As to object-extensions to relational databases, I quote from Date's and Darwen's book The Third Manifesto: ... "the relational model needs no extension, no correction, no subsumption -- and above all, no perversion! -- in order for it to ... support [those few desirable] features that are commonly regarded as aspects of object-orientation, [because they are] orthogonal to (i.e., independent of] the relational model."

"Isn't it foolish to try to decide between the data and methods (or functions) of processing data? In many instances, both objects and relations are needed. In fact, the object-oriented paradigm can be created out of the relational one by designating relational entities as objects and stored procedures or database functions as methods. While the mapping is not perfect, the result is a near paraphrase of the functionality. As usual in computing, there is latency - difference in speed and type of process between the object-oriented run-time process and the storage paradigm by which the process is preserved (stored)."

Foolish, indeed. But one should be careful not to confuse "decide between" with "keep independent of." It is possible to develop object-oriented applications, but using objects to manage databases is a bad idea. As Date argues, designating relational entities as objects does not add anything of value, it is just relabeling. Speed has nothing to do with the case.

"In the final analysis, a conversation between the object-oriented programming team and the data management team results in exercises such as mapping entity-relationship terms to UML (unified modeling language) to facilitate translation and cooperation: entity is class, relationship is association, structural constraints are multiplicities [sic], specialization is classification, and roles and attributes are the same in both classes."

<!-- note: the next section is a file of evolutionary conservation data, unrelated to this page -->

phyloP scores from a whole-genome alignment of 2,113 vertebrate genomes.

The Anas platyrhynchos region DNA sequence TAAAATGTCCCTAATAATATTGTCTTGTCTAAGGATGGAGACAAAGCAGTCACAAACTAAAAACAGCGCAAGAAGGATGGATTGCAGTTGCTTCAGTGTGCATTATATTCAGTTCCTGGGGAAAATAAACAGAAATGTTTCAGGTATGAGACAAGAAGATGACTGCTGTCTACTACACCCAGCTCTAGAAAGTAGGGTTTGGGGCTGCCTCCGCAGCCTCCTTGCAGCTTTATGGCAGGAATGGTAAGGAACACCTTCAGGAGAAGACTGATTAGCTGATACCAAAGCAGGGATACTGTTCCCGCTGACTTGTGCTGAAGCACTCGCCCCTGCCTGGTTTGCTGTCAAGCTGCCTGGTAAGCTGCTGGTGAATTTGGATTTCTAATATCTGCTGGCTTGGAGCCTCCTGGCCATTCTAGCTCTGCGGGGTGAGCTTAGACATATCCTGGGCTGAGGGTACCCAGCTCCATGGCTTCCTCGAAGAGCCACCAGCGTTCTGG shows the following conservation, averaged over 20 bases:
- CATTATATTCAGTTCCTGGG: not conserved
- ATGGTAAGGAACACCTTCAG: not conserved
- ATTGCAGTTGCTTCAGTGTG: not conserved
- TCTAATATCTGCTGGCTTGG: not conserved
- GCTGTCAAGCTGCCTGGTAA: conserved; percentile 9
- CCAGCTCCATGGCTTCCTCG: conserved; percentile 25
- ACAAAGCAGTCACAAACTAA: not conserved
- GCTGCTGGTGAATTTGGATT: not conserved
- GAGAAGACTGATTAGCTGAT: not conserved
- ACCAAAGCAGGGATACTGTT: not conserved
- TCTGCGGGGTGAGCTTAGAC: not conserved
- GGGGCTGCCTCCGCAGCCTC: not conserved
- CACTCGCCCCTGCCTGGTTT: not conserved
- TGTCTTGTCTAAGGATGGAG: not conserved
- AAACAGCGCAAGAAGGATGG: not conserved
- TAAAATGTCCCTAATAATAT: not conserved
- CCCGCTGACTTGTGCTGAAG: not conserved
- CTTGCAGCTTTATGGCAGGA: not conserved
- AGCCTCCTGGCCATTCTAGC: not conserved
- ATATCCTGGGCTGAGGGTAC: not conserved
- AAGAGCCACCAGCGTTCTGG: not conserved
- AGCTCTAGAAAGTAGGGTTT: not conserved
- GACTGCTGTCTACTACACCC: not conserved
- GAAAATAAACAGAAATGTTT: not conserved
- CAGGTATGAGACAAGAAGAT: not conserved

UML is a highly questionable proposition, due in large part to reliance on the object paradigm, see "Basic Concepts in UML: A Request" for Clarification.

"It seems like a false choice to me to try to decide between objects and data - what would the object methods process if not data? Where is the data persisted and stored when it is not being processed? A relational database entity is an object without methods. When the methods are added by way of stored procedures or other functions, you are half way to object-relational technology. Of course, for certain kinds of real-time embedded systems in airplanes, cell phones or complex processes in power plants or pipelines, the importance of data storage is significantly less."

Nonsense. Agosta understands neither what a data model is, nor the relational data model specifically (see Date's "Models, Models Everywhere, Nor Any Time to Think" and my "Something to Call One's Own"). What is more, his argument is as fuzzy as are object concepts. There are "methods available for relational entities": every domain comes with operators and the relational operations (restrict, project, join, union and so on) rely on them for manipulating data in tables. All an application programmer needs to do is to invoke these operations in applications, rather than write his/her own (as is necessary with an ODBMS). The use of stored procedures should be avoided for a variety of reasons, an important one being the superiority of declarative integrity support over a procedural approach.

"Because the client then asked for something to read, I recommended Object Solutions: Managing the Object-Oriented Project by Grady Booch. Booch has excellent insight into processes that are data-centric versus those that emphasize other important components such as the user interface, distributed, legacy systems, computation-centric, real time and architecture-centric. In fact, a good way to break out of the impasse that mistakenly opposes OOT to relational technology is to look at some of the other perspectives, such as architecture and distributed systems, where both approaches are needed in differing degrees."